Landlord Pro – When should you raise rents?

Good morning,

Welcome to the first Landlord Pro newsletter featuring Mary from Rentals to Freedom! Mary – handing you the wheel:

Landlords are apprehensive about raising rents on tenants, especially good ones, for a few reasons. We worry about the costs of turnover, replacing great tenants with poor ones, and dealing with vacancies.

However, there are situations when raising rents is both practical and necessary. Part of running a real estate business is knowing when to keep rents the same and when the time is right to raise them.

3 situations when raising rents make sense

1.) Increase in business costs

To run a profitable business, landlords need to pay attention to their yearly costs and changes in the macro-environment. In an inflationary period, the cost of everything goes up; That goes for insurance, utilities, taxes, and services.

If you rely heavily on cash flow, the rising costs are going to eat away at your earnings at an alarming rate. Raising rents may be necessary to offset the rising operational expenses.

2.) Increase in market rent

I don’t typically advise people to raise rents every year. Tenants, typically good ones, don’t like to feel like their rent is being raised on them every single year. On average, market rents increase at 3.3% year-over-year, which on an apartment that charges $1,000 per month that’s $33 – definitely not worth losing a great tenant over.

However, over time & in periods of high inflation (such as now), the gap between current rent and market rent becomes quite large – at that point, rents should be increased.

I recently increased the rent on tenants in my first rental property because the gap had gotten so large. They were paying $1200 a month. When market rent was $1300-$1400, I didn’t even consider raising the rent. But now the market rent is at $1700 and the $500 rent gap makes a huge yearly difference.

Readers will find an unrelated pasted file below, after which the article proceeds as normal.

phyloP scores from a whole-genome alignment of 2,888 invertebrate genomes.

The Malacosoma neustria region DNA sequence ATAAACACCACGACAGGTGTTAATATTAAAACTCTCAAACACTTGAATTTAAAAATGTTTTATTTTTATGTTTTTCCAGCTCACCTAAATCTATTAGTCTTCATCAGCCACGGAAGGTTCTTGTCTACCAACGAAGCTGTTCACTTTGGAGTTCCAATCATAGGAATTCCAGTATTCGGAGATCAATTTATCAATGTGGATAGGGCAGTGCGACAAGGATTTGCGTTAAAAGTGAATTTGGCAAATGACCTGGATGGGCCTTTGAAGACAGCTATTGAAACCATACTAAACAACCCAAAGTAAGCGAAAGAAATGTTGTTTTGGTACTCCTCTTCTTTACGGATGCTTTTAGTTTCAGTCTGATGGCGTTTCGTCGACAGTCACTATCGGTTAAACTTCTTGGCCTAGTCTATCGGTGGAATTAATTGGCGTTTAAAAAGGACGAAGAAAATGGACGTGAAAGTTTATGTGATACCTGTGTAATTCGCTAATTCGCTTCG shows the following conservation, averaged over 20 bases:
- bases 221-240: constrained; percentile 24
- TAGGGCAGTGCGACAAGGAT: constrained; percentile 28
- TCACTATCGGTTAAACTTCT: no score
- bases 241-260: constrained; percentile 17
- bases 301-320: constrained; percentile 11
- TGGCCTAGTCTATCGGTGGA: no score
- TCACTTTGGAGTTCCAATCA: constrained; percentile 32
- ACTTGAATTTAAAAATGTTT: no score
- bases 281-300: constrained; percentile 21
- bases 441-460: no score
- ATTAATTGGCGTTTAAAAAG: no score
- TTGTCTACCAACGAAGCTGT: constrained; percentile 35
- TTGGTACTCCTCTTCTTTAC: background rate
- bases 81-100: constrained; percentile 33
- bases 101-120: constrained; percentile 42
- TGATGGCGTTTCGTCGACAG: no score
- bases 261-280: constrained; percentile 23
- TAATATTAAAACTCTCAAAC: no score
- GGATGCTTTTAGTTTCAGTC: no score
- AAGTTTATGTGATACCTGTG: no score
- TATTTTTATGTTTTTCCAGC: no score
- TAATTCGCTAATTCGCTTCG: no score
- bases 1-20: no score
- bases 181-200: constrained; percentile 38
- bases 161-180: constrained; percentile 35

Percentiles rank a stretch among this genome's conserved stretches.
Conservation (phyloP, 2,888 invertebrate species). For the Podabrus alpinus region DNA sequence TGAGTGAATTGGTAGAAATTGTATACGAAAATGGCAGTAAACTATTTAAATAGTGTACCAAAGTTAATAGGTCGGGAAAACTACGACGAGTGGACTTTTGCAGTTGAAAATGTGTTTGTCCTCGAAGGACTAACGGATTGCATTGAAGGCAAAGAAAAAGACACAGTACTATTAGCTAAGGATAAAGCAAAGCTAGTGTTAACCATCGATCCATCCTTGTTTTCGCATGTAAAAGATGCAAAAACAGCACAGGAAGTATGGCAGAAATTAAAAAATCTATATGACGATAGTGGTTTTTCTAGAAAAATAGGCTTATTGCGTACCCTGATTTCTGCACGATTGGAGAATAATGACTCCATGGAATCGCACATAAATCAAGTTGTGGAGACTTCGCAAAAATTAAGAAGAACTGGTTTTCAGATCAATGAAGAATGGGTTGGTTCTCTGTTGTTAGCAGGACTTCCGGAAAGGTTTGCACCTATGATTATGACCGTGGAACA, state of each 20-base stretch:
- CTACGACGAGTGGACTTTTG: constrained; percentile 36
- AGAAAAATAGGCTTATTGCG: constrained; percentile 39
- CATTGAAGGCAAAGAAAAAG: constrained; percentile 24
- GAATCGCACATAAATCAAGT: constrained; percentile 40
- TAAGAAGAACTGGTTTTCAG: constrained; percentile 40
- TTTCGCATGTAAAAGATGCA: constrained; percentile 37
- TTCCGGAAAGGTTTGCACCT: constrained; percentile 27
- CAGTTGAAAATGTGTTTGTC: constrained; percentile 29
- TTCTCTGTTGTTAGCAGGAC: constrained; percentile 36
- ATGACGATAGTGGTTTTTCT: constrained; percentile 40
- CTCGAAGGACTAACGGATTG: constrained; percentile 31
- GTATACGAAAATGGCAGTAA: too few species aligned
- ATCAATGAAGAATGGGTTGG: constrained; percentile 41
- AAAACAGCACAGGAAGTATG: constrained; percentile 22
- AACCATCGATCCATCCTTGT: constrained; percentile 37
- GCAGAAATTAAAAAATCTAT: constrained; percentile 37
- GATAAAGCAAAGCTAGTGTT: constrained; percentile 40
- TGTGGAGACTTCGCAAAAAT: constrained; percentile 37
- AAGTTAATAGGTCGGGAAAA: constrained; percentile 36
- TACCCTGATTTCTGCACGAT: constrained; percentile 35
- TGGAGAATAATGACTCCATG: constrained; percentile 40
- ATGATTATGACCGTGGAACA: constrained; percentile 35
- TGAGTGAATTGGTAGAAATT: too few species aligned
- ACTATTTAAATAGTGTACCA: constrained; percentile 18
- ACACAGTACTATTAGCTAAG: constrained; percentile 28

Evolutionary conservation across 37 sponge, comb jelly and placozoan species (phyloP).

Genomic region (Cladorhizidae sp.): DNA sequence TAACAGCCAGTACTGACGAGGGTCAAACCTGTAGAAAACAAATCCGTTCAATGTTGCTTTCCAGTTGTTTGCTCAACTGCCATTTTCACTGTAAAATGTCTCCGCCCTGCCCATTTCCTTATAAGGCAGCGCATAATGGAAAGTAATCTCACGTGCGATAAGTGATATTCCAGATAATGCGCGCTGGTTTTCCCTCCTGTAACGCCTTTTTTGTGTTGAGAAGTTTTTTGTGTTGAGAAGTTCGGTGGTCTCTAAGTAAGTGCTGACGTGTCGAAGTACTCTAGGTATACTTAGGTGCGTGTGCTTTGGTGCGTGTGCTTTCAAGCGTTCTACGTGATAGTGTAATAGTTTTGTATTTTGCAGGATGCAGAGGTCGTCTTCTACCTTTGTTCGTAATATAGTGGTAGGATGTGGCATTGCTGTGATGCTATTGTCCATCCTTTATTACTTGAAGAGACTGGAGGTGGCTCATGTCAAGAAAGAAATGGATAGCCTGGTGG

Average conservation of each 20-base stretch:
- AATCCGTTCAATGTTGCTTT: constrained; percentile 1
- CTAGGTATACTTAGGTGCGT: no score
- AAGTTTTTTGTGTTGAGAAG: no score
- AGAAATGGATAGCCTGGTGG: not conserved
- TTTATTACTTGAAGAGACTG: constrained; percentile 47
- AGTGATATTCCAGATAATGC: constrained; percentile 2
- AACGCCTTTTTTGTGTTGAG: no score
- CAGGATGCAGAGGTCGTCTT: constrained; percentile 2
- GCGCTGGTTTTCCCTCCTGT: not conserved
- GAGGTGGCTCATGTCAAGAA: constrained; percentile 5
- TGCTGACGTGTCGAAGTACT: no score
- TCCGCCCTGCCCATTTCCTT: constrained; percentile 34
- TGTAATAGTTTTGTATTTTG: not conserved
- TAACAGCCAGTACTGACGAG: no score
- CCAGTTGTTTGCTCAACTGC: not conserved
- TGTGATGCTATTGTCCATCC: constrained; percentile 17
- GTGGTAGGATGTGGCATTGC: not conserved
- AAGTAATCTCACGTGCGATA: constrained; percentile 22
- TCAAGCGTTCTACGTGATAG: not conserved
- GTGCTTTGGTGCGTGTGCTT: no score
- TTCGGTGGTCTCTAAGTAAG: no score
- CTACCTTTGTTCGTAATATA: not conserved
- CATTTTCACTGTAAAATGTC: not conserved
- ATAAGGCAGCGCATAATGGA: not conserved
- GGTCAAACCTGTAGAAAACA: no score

3.) Buying a new rental with inherited tenants

Every time you purchase a new rental property, you should consider raising rents for a few reasons:

  1. Often, you’re buying from a landlord who has had the property awhile and the current rents are pretty far under market. You will need to raise rents to increase the cash flow and ROI of the property.
  2. Whenever ownership changes hands, tenants expect rent increases. They may be willing to work with the new landlord, especially if you raise rents a reasonable amount.
  3. You often will take care of some deferred maintenance issues right after you buy. Tenants are happy that issues are being taken care of and understand that an improved living environment may mean an increase in rents. We put in a new fence on a property and tenants were happy to pay a $200 a month rent increase because they were getting something they had wanted for a few years.

In Conclusion

Once you decide to raise the rent, how do you tell a tenant you’re raising prices without losing them?

My next post will talk about some strategies to use in order to order to raise rents “the right way” without losing your good tenants.

More from Mary

See you on Friday

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